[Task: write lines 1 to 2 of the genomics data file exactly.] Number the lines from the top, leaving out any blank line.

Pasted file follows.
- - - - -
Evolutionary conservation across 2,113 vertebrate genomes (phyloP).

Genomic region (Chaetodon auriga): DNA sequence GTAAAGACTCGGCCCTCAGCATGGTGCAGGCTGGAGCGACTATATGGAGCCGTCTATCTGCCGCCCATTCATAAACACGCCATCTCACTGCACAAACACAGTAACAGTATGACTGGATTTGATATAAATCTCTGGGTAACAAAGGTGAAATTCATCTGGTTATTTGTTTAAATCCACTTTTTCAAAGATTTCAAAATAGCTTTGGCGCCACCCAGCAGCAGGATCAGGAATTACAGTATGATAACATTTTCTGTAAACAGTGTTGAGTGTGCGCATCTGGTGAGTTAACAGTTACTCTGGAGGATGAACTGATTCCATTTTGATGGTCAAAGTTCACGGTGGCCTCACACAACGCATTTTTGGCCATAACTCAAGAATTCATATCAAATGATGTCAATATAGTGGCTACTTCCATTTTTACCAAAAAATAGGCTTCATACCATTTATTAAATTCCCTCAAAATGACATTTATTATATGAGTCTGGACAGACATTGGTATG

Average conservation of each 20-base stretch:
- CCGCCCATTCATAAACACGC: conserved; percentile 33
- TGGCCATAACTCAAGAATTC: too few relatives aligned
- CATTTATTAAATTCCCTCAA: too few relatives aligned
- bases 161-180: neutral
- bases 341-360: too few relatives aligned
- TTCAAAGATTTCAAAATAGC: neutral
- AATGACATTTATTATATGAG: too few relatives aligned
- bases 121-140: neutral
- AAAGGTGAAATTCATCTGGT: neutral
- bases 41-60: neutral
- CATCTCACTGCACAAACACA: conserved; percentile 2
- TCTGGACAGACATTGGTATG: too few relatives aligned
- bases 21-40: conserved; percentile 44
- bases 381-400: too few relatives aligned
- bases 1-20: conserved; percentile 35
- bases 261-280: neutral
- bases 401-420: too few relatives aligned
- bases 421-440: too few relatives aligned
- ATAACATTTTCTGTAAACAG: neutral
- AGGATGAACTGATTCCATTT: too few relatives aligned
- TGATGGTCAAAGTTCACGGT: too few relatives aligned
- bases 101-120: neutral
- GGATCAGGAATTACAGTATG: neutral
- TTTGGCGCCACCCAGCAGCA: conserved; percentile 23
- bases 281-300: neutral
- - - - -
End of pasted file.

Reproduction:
Evolutionary conservation across 2,113 vertebrate genomes (phyloP).

Genomic region (Chaetodon auriga): DNA sequence GTAAAGACTCGGCCCTCAGCATGGTGCAGGCTGGAGCGACTATATGGAGCCGTCTATCTGCCGCCCATTCATAAACACGCCATCTCACTGCACAAACACAGTAACAGTATGACTGGATTTGATATAAATCTCTGGGTAACAAAGGTGAAATTCATCTGGTTATTTGTTTAAATCCACTTTTTCAAAGATTTCAAAATAGCTTTGGCGCCACCCAGCAGCAGGATCAGGAATTACAGTATGATAACATTTTCTGTAAACAGTGTTGAGTGTGCGCATCTGGTGAGTTAACAGTTACTCTGGAGGATGAACTGATTCCATTTTGATGGTCAAAGTTCACGGTGGCCTCACACAACGCATTTTTGGCCATAACTCAAGAATTCATATCAAATGATGTCAATATAGTGGCTACTTCCATTTTTACCAAAAAATAGGCTTCATACCATTTATTAAATTCCCTCAAAATGACATTTATTATATGAGTCTGGACAGACATTGGTATG